Largely agree with FumbleFingers. An additional thought:
Adjectives can be used as nouns, meaning the idea of that thing, or a person or object that is in some way representative of that thing.
For example, one might write, "How can we know the good?" Meaning, how can we understand this idea of "good", or how can we know what things qualify as "good".
It's a short step from there to characterizing a particular individual as an example of the adjective. "I think that Fred best meets our ideal of the Diligent."
And from there it's a short step to giving someone or something a title reflecting this characterization, "Ethelred the Unready", "America the Beautiful", and so forth, as FumbleFingers discusses.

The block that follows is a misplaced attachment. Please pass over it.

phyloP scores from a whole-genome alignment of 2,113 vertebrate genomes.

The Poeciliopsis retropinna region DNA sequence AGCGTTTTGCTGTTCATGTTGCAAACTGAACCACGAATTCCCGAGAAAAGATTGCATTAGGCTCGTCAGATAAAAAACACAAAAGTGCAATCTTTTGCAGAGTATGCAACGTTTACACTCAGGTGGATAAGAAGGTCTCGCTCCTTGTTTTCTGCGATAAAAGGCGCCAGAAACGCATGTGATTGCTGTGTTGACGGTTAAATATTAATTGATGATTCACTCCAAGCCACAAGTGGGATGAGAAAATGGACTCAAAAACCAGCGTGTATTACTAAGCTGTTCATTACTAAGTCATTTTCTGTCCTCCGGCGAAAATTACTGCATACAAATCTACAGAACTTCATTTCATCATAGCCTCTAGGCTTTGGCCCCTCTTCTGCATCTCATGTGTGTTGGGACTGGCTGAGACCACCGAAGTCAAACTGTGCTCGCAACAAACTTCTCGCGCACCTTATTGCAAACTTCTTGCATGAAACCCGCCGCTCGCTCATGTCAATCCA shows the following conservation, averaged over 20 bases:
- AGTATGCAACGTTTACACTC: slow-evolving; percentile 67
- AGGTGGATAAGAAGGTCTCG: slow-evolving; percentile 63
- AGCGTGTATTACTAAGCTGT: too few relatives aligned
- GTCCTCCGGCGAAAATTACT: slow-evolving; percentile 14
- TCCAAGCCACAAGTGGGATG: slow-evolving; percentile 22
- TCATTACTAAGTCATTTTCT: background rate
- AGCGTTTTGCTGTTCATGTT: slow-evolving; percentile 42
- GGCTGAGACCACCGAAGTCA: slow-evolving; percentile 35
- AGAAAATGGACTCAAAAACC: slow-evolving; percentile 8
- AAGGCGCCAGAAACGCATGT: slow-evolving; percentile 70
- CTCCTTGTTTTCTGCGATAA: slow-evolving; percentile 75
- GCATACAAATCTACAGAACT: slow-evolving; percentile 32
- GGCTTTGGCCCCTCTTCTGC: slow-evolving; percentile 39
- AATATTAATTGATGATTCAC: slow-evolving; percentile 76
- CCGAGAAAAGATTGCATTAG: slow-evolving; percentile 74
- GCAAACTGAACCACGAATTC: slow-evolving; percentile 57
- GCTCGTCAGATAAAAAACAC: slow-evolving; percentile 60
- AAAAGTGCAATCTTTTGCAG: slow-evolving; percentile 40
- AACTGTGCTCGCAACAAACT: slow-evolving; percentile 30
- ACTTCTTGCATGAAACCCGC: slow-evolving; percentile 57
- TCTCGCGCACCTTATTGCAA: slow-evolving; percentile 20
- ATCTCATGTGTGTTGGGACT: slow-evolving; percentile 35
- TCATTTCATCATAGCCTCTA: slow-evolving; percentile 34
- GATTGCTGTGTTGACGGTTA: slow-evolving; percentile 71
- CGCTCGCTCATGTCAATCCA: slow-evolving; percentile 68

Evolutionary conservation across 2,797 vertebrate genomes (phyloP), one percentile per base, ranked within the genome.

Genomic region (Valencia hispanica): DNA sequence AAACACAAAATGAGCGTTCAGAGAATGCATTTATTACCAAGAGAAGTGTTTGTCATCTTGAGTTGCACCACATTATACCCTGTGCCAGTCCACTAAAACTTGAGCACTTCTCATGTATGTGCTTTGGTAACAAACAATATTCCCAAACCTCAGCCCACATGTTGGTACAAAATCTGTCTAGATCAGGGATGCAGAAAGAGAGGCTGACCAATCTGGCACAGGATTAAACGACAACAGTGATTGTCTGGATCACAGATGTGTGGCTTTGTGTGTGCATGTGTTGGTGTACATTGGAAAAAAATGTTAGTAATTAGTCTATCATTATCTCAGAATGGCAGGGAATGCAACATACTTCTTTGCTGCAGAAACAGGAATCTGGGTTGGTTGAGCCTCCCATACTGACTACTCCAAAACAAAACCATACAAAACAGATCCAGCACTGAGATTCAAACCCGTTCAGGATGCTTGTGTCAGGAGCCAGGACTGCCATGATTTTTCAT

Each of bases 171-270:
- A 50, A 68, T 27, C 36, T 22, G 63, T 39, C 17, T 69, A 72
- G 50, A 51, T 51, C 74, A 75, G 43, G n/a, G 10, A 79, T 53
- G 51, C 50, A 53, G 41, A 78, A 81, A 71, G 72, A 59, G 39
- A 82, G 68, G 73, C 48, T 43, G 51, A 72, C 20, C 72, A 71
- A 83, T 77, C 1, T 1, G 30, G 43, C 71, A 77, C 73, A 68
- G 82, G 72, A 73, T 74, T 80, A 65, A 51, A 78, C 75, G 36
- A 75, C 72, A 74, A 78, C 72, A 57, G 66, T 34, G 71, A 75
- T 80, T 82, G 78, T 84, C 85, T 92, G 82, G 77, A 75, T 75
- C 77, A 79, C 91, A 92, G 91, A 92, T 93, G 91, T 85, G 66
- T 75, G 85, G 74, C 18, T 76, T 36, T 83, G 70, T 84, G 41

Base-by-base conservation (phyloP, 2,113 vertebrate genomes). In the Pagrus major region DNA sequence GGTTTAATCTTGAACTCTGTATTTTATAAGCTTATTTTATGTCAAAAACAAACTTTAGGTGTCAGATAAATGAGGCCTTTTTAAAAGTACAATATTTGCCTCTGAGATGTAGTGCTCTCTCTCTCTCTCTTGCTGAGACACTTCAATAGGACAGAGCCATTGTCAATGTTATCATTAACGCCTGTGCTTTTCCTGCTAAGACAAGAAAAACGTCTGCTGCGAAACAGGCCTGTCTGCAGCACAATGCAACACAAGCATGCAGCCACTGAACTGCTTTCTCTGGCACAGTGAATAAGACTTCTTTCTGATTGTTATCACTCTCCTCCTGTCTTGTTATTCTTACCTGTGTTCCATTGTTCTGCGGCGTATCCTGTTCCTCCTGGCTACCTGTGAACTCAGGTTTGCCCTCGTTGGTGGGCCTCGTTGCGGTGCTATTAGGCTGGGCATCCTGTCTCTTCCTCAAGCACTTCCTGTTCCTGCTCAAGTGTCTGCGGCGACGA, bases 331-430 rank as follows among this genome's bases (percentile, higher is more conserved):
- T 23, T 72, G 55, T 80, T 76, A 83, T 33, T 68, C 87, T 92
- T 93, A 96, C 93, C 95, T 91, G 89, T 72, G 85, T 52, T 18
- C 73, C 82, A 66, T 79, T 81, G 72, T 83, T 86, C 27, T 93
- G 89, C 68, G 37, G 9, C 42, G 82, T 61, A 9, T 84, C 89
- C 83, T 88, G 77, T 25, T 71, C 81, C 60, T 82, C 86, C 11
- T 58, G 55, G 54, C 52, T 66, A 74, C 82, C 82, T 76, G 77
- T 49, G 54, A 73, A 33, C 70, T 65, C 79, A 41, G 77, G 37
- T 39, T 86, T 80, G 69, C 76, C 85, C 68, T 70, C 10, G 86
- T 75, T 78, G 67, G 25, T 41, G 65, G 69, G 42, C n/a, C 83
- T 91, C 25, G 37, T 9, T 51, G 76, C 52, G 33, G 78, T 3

And sure, in most cases I don't think such a title would be understood to mean that we believe that that example is the only example of the abstraction, or even necessarily the most or the best. Just that it is AN example. Hagar the Horrible is not the only horrible person in the world: even being of Norwegian ancestry myself, I must concede that there have been other horrible people in history. I don't suppose he's even the most horrible. Just that he is horrible.